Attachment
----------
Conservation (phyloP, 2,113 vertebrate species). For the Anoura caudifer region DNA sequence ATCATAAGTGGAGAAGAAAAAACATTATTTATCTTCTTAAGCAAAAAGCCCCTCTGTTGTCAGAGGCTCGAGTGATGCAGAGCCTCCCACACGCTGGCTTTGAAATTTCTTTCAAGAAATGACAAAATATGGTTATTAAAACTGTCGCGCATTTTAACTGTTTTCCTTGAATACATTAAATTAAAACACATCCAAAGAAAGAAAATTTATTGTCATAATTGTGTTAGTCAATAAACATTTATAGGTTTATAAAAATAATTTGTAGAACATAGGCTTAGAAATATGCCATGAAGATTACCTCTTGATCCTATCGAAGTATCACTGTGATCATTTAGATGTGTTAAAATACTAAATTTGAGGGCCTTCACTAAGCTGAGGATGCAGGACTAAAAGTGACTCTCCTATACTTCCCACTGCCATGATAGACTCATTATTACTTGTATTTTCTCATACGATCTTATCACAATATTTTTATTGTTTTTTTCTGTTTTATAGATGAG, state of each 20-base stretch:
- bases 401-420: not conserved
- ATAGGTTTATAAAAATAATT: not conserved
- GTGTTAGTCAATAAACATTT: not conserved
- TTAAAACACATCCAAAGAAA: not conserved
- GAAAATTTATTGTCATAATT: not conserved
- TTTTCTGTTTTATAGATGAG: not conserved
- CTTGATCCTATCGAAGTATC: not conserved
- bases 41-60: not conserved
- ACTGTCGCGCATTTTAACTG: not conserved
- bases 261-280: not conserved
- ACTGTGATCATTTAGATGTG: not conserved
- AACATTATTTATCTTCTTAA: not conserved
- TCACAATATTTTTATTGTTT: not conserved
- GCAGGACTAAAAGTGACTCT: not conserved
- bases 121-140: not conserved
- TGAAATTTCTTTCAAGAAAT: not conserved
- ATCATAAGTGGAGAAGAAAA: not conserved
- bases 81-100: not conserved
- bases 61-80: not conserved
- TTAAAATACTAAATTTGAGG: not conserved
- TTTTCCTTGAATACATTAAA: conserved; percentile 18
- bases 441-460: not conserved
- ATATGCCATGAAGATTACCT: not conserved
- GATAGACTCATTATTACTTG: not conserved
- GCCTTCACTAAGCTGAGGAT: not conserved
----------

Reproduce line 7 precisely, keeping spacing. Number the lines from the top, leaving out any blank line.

- TTTTCTGTTTTATAGATGAG: not conserved